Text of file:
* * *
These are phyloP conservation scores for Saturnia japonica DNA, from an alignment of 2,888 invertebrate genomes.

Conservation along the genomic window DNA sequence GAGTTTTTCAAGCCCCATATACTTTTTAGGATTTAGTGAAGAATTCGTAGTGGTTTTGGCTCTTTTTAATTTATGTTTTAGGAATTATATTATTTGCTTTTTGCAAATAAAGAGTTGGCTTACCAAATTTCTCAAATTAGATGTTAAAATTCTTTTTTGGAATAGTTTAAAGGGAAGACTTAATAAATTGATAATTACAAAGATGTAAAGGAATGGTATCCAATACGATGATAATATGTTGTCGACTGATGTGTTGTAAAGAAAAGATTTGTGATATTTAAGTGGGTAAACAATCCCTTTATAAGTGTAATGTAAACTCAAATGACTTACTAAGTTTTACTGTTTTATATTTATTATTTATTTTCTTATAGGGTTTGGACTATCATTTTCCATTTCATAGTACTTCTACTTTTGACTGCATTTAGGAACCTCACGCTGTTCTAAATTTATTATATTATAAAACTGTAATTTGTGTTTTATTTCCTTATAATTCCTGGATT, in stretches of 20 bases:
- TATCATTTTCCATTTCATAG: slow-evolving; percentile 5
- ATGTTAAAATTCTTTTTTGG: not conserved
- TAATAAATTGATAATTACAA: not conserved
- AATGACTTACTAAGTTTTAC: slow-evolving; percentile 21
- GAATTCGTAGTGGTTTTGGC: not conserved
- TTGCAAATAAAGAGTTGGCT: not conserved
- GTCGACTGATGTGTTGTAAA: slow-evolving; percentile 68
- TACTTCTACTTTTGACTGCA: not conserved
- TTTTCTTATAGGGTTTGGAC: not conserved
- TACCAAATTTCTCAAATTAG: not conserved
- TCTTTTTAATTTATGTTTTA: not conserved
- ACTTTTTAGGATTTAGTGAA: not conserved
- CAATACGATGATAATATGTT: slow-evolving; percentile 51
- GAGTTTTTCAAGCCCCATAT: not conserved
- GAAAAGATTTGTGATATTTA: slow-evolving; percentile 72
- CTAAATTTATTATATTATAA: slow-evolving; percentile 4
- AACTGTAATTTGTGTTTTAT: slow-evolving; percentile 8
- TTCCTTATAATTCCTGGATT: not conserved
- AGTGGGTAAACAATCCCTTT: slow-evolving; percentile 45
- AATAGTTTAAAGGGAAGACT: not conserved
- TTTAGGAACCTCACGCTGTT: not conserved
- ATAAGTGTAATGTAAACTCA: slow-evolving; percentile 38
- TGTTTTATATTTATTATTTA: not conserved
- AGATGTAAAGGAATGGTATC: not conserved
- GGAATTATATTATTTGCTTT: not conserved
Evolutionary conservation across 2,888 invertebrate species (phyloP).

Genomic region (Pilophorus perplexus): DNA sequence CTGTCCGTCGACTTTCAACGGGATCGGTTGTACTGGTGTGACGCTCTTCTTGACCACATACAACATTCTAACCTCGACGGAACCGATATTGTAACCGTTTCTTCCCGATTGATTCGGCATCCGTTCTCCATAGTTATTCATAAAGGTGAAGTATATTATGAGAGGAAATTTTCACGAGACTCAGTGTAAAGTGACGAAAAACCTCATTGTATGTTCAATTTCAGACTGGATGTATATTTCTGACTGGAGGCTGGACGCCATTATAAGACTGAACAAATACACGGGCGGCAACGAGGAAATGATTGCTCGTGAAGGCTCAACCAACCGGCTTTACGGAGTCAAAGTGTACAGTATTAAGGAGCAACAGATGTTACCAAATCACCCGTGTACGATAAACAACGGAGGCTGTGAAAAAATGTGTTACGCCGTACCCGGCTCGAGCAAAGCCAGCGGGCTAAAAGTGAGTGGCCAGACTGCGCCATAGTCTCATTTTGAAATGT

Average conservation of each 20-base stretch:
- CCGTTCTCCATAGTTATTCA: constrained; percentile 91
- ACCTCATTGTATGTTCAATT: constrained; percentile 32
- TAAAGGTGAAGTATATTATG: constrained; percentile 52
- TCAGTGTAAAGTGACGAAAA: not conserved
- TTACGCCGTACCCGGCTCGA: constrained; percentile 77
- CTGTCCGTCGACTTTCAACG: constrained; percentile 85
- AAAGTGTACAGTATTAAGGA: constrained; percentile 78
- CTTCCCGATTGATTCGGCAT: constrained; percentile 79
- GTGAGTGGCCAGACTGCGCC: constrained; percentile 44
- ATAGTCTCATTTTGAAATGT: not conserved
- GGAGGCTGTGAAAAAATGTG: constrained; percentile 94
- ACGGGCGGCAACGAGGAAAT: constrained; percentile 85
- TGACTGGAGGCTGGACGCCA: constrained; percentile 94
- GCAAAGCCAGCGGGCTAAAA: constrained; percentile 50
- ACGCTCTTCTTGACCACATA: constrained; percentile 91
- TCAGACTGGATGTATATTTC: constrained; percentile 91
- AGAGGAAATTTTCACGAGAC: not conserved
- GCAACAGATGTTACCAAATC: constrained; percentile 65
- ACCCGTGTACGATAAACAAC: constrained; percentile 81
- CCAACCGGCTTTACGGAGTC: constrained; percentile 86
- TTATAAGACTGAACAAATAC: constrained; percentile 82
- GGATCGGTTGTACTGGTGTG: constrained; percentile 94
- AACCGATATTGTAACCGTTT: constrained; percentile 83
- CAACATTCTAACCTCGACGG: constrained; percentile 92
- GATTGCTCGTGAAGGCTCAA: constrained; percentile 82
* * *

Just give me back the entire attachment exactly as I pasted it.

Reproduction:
These are phyloP conservation scores for Saturnia japonica DNA, from an alignment of 2,888 invertebrate genomes.

Conservation along the genomic window DNA sequence GAGTTTTTCAAGCCCCATATACTTTTTAGGATTTAGTGAAGAATTCGTAGTGGTTTTGGCTCTTTTTAATTTATGTTTTAGGAATTATATTATTTGCTTTTTGCAAATAAAGAGTTGGCTTACCAAATTTCTCAAATTAGATGTTAAAATTCTTTTTTGGAATAGTTTAAAGGGAAGACTTAATAAATTGATAATTACAAAGATGTAAAGGAATGGTATCCAATACGATGATAATATGTTGTCGACTGATGTGTTGTAAAGAAAAGATTTGTGATATTTAAGTGGGTAAACAATCCCTTTATAAGTGTAATGTAAACTCAAATGACTTACTAAGTTTTACTGTTTTATATTTATTATTTATTTTCTTATAGGGTTTGGACTATCATTTTCCATTTCATAGTACTTCTACTTTTGACTGCATTTAGGAACCTCACGCTGTTCTAAATTTATTATATTATAAAACTGTAATTTGTGTTTTATTTCCTTATAATTCCTGGATT, in stretches of 20 bases:
- TATCATTTTCCATTTCATAG: slow-evolving; percentile 5
- ATGTTAAAATTCTTTTTTGG: not conserved
- TAATAAATTGATAATTACAA: not conserved
- AATGACTTACTAAGTTTTAC: slow-evolving; percentile 21
- GAATTCGTAGTGGTTTTGGC: not conserved
- TTGCAAATAAAGAGTTGGCT: not conserved
- GTCGACTGATGTGTTGTAAA: slow-evolving; percentile 68
- TACTTCTACTTTTGACTGCA: not conserved
- TTTTCTTATAGGGTTTGGAC: not conserved
- TACCAAATTTCTCAAATTAG: not conserved
- TCTTTTTAATTTATGTTTTA: not conserved
- ACTTTTTAGGATTTAGTGAA: not conserved
- CAATACGATGATAATATGTT: slow-evolving; percentile 51
- GAGTTTTTCAAGCCCCATAT: not conserved
- GAAAAGATTTGTGATATTTA: slow-evolving; percentile 72
- CTAAATTTATTATATTATAA: slow-evolving; percentile 4
- AACTGTAATTTGTGTTTTAT: slow-evolving; percentile 8
- TTCCTTATAATTCCTGGATT: not conserved
- AGTGGGTAAACAATCCCTTT: slow-evolving; percentile 45
- AATAGTTTAAAGGGAAGACT: not conserved
- TTTAGGAACCTCACGCTGTT: not conserved
- ATAAGTGTAATGTAAACTCA: slow-evolving; percentile 38
- TGTTTTATATTTATTATTTA: not conserved
- AGATGTAAAGGAATGGTATC: not conserved
- GGAATTATATTATTTGCTTT: not conserved
Evolutionary conservation across 2,888 invertebrate species (phyloP).

Genomic region (Pilophorus perplexus): DNA sequence CTGTCCGTCGACTTTCAACGGGATCGGTTGTACTGGTGTGACGCTCTTCTTGACCACATACAACATTCTAACCTCGACGGAACCGATATTGTAACCGTTTCTTCCCGATTGATTCGGCATCCGTTCTCCATAGTTATTCATAAAGGTGAAGTATATTATGAGAGGAAATTTTCACGAGACTCAGTGTAAAGTGACGAAAAACCTCATTGTATGTTCAATTTCAGACTGGATGTATATTTCTGACTGGAGGCTGGACGCCATTATAAGACTGAACAAATACACGGGCGGCAACGAGGAAATGATTGCTCGTGAAGGCTCAACCAACCGGCTTTACGGAGTCAAAGTGTACAGTATTAAGGAGCAACAGATGTTACCAAATCACCCGTGTACGATAAACAACGGAGGCTGTGAAAAAATGTGTTACGCCGTACCCGGCTCGAGCAAAGCCAGCGGGCTAAAAGTGAGTGGCCAGACTGCGCCATAGTCTCATTTTGAAATGT

Average conservation of each 20-base stretch:
- CCGTTCTCCATAGTTATTCA: constrained; percentile 91
- ACCTCATTGTATGTTCAATT: constrained; percentile 32
- TAAAGGTGAAGTATATTATG: constrained; percentile 52
- TCAGTGTAAAGTGACGAAAA: not conserved
- TTACGCCGTACCCGGCTCGA: constrained; percentile 77
- CTGTCCGTCGACTTTCAACG: constrained; percentile 85
- AAAGTGTACAGTATTAAGGA: constrained; percentile 78
- CTTCCCGATTGATTCGGCAT: constrained; percentile 79
- GTGAGTGGCCAGACTGCGCC: constrained; percentile 44
- ATAGTCTCATTTTGAAATGT: not conserved
- GGAGGCTGTGAAAAAATGTG: constrained; percentile 94
- ACGGGCGGCAACGAGGAAAT: constrained; percentile 85
- TGACTGGAGGCTGGACGCCA: constrained; percentile 94
- GCAAAGCCAGCGGGCTAAAA: constrained; percentile 50
- ACGCTCTTCTTGACCACATA: constrained; percentile 91
- TCAGACTGGATGTATATTTC: constrained; percentile 91
- AGAGGAAATTTTCACGAGAC: not conserved
- GCAACAGATGTTACCAAATC: constrained; percentile 65
- ACCCGTGTACGATAAACAAC: constrained; percentile 81
- CCAACCGGCTTTACGGAGTC: constrained; percentile 86
- TTATAAGACTGAACAAATAC: constrained; percentile 82
- GGATCGGTTGTACTGGTGTG: constrained; percentile 94
- AACCGATATTGTAACCGTTT: constrained; percentile 83
- CAACATTCTAACCTCGACGG: constrained; percentile 92
- GATTGCTCGTGAAGGCTCAA: constrained; percentile 82